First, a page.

The Binding of Isaac: Rebirth (PS4) - A Short Pause Review
Platforms: PS4/PS Vita
Price: $14.99 (Free For Plus Members In November)
Buy Here: The Binding of Isaac Rebirth
Be not deceived by the name of this game. The Binding of Isaac: Rebirth is not a children’s tale about Abraham and Isaac. It’s a sadistic satire of the bible…and a damned fun game. If you’ve played any of the top-down Legend of Zelda games, you’ll be instantly familiar with The Binding of Isaac — except that this is not available on Nintendo platforms (and I’m not sure if it ever will be).
Isaac is our main hero, and his mother is the main villain. She’s been told by god to sacrifice her son who then escapes into a series of dungeons hidden beneath his bedroom. From there, you begin killing a variety of hellspawn using your tears and other power-ups you find. When you enter a new room, all the exits lock until you’ve destroyed every enemy. You can collect keys to unlock special doors, bombs to blow up enemies and secret passageways, and coins to purchase items in stores. There are hearts and pieces of hearts to restore your health, you can find passive and active ability items, and there are a variety of bosses and mini-bosses on every level. On top of that, there are unlockable familiars, and an assortment of characters to choose from besides the main character.
When I first sat down to play The Binding of Isaac: Rebirth, I thought it looked like a knockoff version of The Legend of Zelda: A Link to the Past, and that resemblance grew stronger the more I played. There are dungeon maps, compasses to display items on the map, and large hands that fall from the ceiling transporting you the beginning of the map. All of these features are found in A Link to the Past — which is a good thing to me as that’s one of my favorite games of all time.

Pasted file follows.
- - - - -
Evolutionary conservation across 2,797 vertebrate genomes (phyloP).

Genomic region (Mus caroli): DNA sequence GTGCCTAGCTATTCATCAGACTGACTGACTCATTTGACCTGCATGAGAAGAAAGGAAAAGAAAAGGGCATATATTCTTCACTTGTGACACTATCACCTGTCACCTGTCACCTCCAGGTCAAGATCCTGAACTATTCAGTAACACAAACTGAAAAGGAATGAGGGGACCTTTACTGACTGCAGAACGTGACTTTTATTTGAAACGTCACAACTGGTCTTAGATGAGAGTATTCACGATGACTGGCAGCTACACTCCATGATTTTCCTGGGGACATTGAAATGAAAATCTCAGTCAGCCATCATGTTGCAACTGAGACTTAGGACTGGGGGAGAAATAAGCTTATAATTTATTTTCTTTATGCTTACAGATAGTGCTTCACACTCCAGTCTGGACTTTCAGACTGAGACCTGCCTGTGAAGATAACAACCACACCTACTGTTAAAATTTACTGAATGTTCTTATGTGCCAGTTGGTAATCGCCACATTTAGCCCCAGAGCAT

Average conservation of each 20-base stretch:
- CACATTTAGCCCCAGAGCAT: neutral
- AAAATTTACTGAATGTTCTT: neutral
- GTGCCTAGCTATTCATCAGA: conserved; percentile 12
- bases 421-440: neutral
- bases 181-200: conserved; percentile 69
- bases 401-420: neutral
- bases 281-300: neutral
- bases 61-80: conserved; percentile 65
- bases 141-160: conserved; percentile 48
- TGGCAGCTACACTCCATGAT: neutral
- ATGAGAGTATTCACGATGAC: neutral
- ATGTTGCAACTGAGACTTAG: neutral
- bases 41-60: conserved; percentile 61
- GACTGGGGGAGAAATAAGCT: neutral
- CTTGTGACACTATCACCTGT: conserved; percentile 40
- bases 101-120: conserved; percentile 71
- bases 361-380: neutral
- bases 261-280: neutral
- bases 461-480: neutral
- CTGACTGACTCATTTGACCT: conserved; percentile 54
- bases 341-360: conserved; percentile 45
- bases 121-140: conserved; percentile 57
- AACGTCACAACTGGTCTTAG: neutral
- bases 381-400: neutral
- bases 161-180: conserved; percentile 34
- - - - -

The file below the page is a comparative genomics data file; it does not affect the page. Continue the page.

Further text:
Despite all the similarities, I still found the game to be difficult…at first. It took a while to get a handle on the controls and the strategy behind staying alive. Even though it looks a lot like The Legend of Zelda, the way Isaac attacks is more along the lines of something you would find in Resogun, Geometry Wars, or Super Stardust HD, where the right-analog stick is used to fire projectiles in any direction. In Isaac’s case, the projectiles are tears, and their trajectories aren’t the easiest to control. Enemies are often just outside of your range, or seemingly duck just beneath your fire. And even though the analog sticks would seem to provide players with a fuller range of access over Isaac’s motion and attack, I reverted to using the D-Pad and buttons for stricter controls over the analog.
Everything about the game is random, and that’s something I was unaware of beforehand. It took me a while to get used to that randomness, but it always kept the game from going stale. The map layouts always change, and the bosses switch as well. Even the abilities and treasure finds are randomly generated. For example, you can find some blue pills on one playthrough that will increase your damage and attack range, then on the next playthrough, those same pills will decrease your speed or health. So, you never know what to expect.